In 1967, the city was reunited by Israeli forces forced to respond to Jordanian shelling of Jewish neighbourhoods in West Jerusalem. When the fighting stopped, Israel was in possession of the Old City, east Jerusalem and the West Bank. But again the UN confirmed that Jerusalem's status was unique. In the two significant resolutions approved after the war, UN Security Council Resolutions 242 and 338, neither mentions Jerusalem. Arthur Goldberg, the US Ambassador who helped draft 242, made it clear at the time that the resolution "in no way refers to Jerusalem, and this omission was deliberate....Jerusalem was a discrete matter, not linked to the West Bank." Nevertheless, the UN amended this position with UN Security Council Resolution 252 (adopted on May 21, 1968) which called on Israel to desist from all legislative and administrative measures, including land and property expropriation, which might change the legal status of Jerusalem. It's a tendentious, politically motivated resolution at best, which actually condones the 1948 division of Jerusalem by war - a contravention of the partition plan - and implies that Israel was the aggressor in 1967, even though it was Jordan which had attacked Jerusalem, despite pleas from Israel - transmitted through the UN - to stay out of the war.

3. The only time Jerusalem was ever divided was during the illegal Jordanian occupation (1948-1967) during which time Jews were forcibly expelled from the eastern and southern neighbourhoods, synagogues destroyed and Jewish cemeteries desecrated. The ancient Mount of Olives cemetery was particularly hard hit. "Workmen came during the day and pulled apart the stones and the tombstones and at night the army lorries came, loaded up the tombstones and drove off. The rest of the stones were taken by the merchants," recalled Khalil Ibn Sadar Khalil, son of Sadar Khalil, who had served on behalf of the Jordanian Government as caretaker of the cemetery.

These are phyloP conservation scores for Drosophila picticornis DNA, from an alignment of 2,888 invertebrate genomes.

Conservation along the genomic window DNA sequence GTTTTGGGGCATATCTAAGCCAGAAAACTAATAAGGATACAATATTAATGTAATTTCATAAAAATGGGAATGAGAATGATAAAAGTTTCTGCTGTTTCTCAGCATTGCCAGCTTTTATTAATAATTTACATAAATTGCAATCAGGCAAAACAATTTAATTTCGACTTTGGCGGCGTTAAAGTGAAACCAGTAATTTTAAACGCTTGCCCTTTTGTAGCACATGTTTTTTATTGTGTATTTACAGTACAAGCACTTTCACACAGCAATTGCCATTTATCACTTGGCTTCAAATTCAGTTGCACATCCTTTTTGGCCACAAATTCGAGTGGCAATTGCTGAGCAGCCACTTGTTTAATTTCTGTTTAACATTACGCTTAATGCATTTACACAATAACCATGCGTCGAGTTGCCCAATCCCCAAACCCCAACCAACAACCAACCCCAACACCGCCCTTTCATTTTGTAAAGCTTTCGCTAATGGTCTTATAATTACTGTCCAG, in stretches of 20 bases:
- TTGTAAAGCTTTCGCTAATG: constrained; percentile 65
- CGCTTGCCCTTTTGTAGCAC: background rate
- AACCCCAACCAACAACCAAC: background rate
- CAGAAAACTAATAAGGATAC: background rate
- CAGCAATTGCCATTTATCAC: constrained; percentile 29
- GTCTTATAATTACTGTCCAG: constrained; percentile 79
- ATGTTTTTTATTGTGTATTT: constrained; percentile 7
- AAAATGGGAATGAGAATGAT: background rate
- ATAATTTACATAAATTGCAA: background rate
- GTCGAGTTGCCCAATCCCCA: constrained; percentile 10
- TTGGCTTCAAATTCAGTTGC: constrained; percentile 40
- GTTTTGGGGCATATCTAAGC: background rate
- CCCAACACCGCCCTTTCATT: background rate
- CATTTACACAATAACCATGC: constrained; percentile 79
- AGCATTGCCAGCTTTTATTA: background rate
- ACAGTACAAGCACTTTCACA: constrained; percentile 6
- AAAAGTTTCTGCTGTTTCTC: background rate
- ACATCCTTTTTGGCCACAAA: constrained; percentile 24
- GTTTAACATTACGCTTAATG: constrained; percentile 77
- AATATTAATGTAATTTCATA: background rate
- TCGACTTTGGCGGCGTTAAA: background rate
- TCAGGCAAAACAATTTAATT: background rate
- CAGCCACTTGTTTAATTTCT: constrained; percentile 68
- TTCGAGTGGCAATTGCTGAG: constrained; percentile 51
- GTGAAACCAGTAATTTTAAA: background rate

When the Mount of Olives cemetery was recaptured by Israel in 1967, inspectors discovered open graves, human bones scattered around the area. Parts of the cemetery had been converted into parking lots, a filling station, a road, and even a latrine. In 1964, the Jordanians had even built a hotel, the Seven Arches Hotel (formerly the Intercontinental Hotel) on top of the cemetery, a blatant violation of Article VII of the 1949 Israel-Jordan General Armistice Agreement (GAA).

Newsreel footage from 1967 covers the cease fire, UN debates, and the reunification of Jerusalem.

4. Arab neighbourhoods incorporated into Jerusalem after 1967 included areas which had been Jewish or mixed neighbourhoods before the Jordanian annexation on April 4, 1950. In 1948, the Arab Legion captured approximately 2,000 sq. miles of Judea and Samaria west of the Jordan River, and the Old City of Jerusalem, whose 1,300 Jewish residents were expelled or taken to Jordan as prisoners. Jews living in east Jerusalem were forced to flee after sustained attacks by Arab gangs and troops from Egypt, Iraq and Jordan.